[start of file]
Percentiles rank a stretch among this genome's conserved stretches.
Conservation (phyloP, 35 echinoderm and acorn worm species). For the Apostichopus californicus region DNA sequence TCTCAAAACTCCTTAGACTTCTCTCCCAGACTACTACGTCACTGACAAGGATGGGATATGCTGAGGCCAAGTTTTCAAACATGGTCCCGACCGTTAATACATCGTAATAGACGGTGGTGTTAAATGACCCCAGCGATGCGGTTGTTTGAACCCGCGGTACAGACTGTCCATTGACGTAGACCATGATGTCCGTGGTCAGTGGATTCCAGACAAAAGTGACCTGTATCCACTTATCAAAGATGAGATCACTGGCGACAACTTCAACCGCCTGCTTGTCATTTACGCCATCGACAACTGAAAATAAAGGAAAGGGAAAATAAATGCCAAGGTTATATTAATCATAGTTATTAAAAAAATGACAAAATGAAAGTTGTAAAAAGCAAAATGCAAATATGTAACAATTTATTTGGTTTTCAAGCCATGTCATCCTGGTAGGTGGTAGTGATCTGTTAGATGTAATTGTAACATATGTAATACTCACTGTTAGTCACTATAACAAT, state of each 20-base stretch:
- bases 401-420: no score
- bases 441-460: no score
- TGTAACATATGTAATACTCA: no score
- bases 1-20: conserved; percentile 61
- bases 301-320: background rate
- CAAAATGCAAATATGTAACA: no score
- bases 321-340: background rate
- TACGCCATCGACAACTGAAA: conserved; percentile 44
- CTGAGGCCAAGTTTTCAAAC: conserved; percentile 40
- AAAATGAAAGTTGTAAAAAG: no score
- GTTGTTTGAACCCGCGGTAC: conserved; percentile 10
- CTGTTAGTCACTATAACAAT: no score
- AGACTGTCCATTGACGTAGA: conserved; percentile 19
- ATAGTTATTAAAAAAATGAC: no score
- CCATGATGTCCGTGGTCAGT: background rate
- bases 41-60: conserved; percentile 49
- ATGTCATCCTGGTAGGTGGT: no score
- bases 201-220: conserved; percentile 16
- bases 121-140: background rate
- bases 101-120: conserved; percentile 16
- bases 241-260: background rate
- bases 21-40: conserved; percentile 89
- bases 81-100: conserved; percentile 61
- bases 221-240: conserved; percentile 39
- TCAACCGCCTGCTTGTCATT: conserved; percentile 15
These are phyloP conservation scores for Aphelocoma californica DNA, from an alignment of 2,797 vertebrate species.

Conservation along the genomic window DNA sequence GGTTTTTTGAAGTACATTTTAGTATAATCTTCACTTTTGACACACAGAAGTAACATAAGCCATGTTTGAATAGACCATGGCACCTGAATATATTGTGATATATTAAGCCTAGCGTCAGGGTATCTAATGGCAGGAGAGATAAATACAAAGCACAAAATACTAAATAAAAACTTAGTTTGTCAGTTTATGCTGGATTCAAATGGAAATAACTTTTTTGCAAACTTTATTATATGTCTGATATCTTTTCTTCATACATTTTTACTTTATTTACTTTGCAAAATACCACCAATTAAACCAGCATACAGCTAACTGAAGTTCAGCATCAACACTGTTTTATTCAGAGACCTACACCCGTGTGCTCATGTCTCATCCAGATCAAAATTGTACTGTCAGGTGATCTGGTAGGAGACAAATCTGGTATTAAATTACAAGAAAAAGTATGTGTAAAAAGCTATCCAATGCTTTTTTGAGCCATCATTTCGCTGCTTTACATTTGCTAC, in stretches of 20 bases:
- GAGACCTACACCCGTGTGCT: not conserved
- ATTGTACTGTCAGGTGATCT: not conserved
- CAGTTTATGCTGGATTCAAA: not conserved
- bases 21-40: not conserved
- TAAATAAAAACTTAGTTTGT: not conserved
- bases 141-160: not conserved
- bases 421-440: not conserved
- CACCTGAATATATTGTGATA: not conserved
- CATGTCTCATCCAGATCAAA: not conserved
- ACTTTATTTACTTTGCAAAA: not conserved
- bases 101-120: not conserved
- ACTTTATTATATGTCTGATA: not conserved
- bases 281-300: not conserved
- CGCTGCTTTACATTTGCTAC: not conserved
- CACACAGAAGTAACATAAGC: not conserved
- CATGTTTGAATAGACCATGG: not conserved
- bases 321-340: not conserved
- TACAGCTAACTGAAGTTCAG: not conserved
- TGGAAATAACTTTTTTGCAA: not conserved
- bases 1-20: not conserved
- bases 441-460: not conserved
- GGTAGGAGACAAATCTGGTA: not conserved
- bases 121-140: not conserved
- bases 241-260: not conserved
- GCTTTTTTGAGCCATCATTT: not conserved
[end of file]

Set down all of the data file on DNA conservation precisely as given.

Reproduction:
Percentiles rank a stretch among this genome's conserved stretches.
Conservation (phyloP, 35 echinoderm and acorn worm species). For the Apostichopus californicus region DNA sequence TCTCAAAACTCCTTAGACTTCTCTCCCAGACTACTACGTCACTGACAAGGATGGGATATGCTGAGGCCAAGTTTTCAAACATGGTCCCGACCGTTAATACATCGTAATAGACGGTGGTGTTAAATGACCCCAGCGATGCGGTTGTTTGAACCCGCGGTACAGACTGTCCATTGACGTAGACCATGATGTCCGTGGTCAGTGGATTCCAGACAAAAGTGACCTGTATCCACTTATCAAAGATGAGATCACTGGCGACAACTTCAACCGCCTGCTTGTCATTTACGCCATCGACAACTGAAAATAAAGGAAAGGGAAAATAAATGCCAAGGTTATATTAATCATAGTTATTAAAAAAATGACAAAATGAAAGTTGTAAAAAGCAAAATGCAAATATGTAACAATTTATTTGGTTTTCAAGCCATGTCATCCTGGTAGGTGGTAGTGATCTGTTAGATGTAATTGTAACATATGTAATACTCACTGTTAGTCACTATAACAAT, state of each 20-base stretch:
- bases 401-420: no score
- bases 441-460: no score
- TGTAACATATGTAATACTCA: no score
- bases 1-20: conserved; percentile 61
- bases 301-320: background rate
- CAAAATGCAAATATGTAACA: no score
- bases 321-340: background rate
- TACGCCATCGACAACTGAAA: conserved; percentile 44
- CTGAGGCCAAGTTTTCAAAC: conserved; percentile 40
- AAAATGAAAGTTGTAAAAAG: no score
- GTTGTTTGAACCCGCGGTAC: conserved; percentile 10
- CTGTTAGTCACTATAACAAT: no score
- AGACTGTCCATTGACGTAGA: conserved; percentile 19
- ATAGTTATTAAAAAAATGAC: no score
- CCATGATGTCCGTGGTCAGT: background rate
- bases 41-60: conserved; percentile 49
- ATGTCATCCTGGTAGGTGGT: no score
- bases 201-220: conserved; percentile 16
- bases 121-140: background rate
- bases 101-120: conserved; percentile 16
- bases 241-260: background rate
- bases 21-40: conserved; percentile 89
- bases 81-100: conserved; percentile 61
- bases 221-240: conserved; percentile 39
- TCAACCGCCTGCTTGTCATT: conserved; percentile 15
These are phyloP conservation scores for Aphelocoma californica DNA, from an alignment of 2,797 vertebrate species.

Conservation along the genomic window DNA sequence GGTTTTTTGAAGTACATTTTAGTATAATCTTCACTTTTGACACACAGAAGTAACATAAGCCATGTTTGAATAGACCATGGCACCTGAATATATTGTGATATATTAAGCCTAGCGTCAGGGTATCTAATGGCAGGAGAGATAAATACAAAGCACAAAATACTAAATAAAAACTTAGTTTGTCAGTTTATGCTGGATTCAAATGGAAATAACTTTTTTGCAAACTTTATTATATGTCTGATATCTTTTCTTCATACATTTTTACTTTATTTACTTTGCAAAATACCACCAATTAAACCAGCATACAGCTAACTGAAGTTCAGCATCAACACTGTTTTATTCAGAGACCTACACCCGTGTGCTCATGTCTCATCCAGATCAAAATTGTACTGTCAGGTGATCTGGTAGGAGACAAATCTGGTATTAAATTACAAGAAAAAGTATGTGTAAAAAGCTATCCAATGCTTTTTTGAGCCATCATTTCGCTGCTTTACATTTGCTAC, in stretches of 20 bases:
- GAGACCTACACCCGTGTGCT: not conserved
- ATTGTACTGTCAGGTGATCT: not conserved
- CAGTTTATGCTGGATTCAAA: not conserved
- bases 21-40: not conserved
- TAAATAAAAACTTAGTTTGT: not conserved
- bases 141-160: not conserved
- bases 421-440: not conserved
- CACCTGAATATATTGTGATA: not conserved
- CATGTCTCATCCAGATCAAA: not conserved
- ACTTTATTTACTTTGCAAAA: not conserved
- bases 101-120: not conserved
- ACTTTATTATATGTCTGATA: not conserved
- bases 281-300: not conserved
- CGCTGCTTTACATTTGCTAC: not conserved
- CACACAGAAGTAACATAAGC: not conserved
- CATGTTTGAATAGACCATGG: not conserved
- bases 321-340: not conserved
- TACAGCTAACTGAAGTTCAG: not conserved
- TGGAAATAACTTTTTTGCAA: not conserved
- bases 1-20: not conserved
- bases 441-460: not conserved
- GGTAGGAGACAAATCTGGTA: not conserved
- bases 121-140: not conserved
- bases 241-260: not conserved
- GCTTTTTTGAGCCATCATTT: not conserved